Zimbabwe, March 2014: Chipo’s story: benefitting from exclusive breastfeeding
By Richard Nyamanhindi
Five-month-old Chipo Sithole is just one of the children in Buwerimwe village who is benefitting from the partnership between UNICEF, the Ministries of Health and Child Care (MoHCC) and Women, Gender and Community Development (MoWGCD) with funding from the European Commission’s (ECHO) work to promote exclusive breastfeeding in Zimbabwe.
Buwerimwe is a small village in Mutare District in Manicaland Province in Zimbabwe. It has around 500 residents and, before the collaboration between UNICEF, MoHCC and MoWGCD, it was known for its extremely high levels of infant mortality and child malnutrition. According to the Zimbabwe Vulnerability Assessment (ZimVAC) Report 2013, the number of stunted children in Manicaland alone stood at a staggering 32 per cent.
Chipo’s mother, Fiona Sithole, says: “It was in the midst of these challenges that the two Ministries and UNICEF came to rescue us.”
Health is wealth
At the beginning of 2013, with funding from ECHO, residents of Buwerimwe first met representatives from UNICEF and the two ministries to design a nutrition program aimed at preventing the deterioration of nutritional status of vulnerable groups of the population in the province. This was to be achieved through the establishment of support groups and infant/young child mother pairs supported by effective Infant Young Child Feeding promotion, counseling and peer support through Village Health Workers.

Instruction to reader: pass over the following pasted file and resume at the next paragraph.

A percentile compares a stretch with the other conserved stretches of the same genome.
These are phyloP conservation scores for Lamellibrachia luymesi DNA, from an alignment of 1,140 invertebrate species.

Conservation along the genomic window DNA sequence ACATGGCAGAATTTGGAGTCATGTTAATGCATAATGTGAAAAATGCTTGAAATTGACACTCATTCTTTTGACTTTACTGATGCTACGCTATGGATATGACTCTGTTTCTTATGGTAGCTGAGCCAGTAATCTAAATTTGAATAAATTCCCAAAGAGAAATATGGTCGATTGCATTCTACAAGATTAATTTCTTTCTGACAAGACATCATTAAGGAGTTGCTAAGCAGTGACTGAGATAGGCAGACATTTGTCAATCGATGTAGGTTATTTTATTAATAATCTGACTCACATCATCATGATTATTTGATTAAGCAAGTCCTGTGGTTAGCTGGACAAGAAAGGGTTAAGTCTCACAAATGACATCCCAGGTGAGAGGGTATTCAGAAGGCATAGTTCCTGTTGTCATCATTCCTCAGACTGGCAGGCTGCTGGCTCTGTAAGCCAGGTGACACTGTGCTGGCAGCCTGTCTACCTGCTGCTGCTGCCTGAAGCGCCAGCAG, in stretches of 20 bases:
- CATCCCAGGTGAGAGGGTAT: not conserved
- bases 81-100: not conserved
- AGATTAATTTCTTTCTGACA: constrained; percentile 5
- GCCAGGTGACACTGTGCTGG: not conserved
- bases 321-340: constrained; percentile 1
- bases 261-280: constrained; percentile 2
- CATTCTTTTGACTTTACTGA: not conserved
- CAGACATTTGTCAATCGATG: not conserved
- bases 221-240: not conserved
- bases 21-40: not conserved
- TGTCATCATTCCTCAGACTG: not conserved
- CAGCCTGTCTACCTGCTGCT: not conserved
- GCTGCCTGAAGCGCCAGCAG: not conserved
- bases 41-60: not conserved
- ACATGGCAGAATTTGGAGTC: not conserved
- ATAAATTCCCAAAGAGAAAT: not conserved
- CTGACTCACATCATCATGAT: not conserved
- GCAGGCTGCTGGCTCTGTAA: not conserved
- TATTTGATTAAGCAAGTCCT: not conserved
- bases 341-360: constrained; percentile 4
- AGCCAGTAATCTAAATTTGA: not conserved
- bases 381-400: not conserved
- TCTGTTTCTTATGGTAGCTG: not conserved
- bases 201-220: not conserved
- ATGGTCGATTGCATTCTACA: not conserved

Now, according to Shamiso Masamvi, a nurse at Nzvenga clinic in Mutare District - considerably fewer children in Buwerimwe are dying and, over the past 18 months, two in three lactating mothers say they have practiced exclusive breastfeeding.
Linda Mutsomba, aged 19, one of the mothers using the practice, says: “Thanks to the UNICEF and the two ministries’ community health workers, we now have better knowledge regarding our children through the support groups that were established in August 2013. We are exclusively breastfeeding our children and more and more children are surviving and more than ever the people of my village know what it means to say ‘health is wealth’.”
The villagers still face challenges with supplementary foods for children as the area has been affected by drought in the past three years, but their situation has improved dramatically. MoWGCD Community Development officer, Gabriel Jaji says: “Frequent reports of diarrhoea, dysentery, malaria and children dying are almost a thing of the past.”
This is good news for children such as Chipo, who can now look forward to a healthier future.
Informed by a Situational Analysis on the status of Women and Children’s Rights in Zimbabwe, and the conceptual framework for addressing under-nutrition, the UNICEF nutrition program has an overall goal of reducing stunting from 33 per cent in 2013 to 25 per cent by 2015. UNICEF Nutrition program, under Young Child Survival and Development (YCSD) program focusses on increasing access to, utilization of, sustainable and equitable nutrition services. The nutrition program therefore, supports delivery of high impact nutrition interventions that address the immediate causes of stunting, and actions towards creating an enabling environment for stunting reduction.
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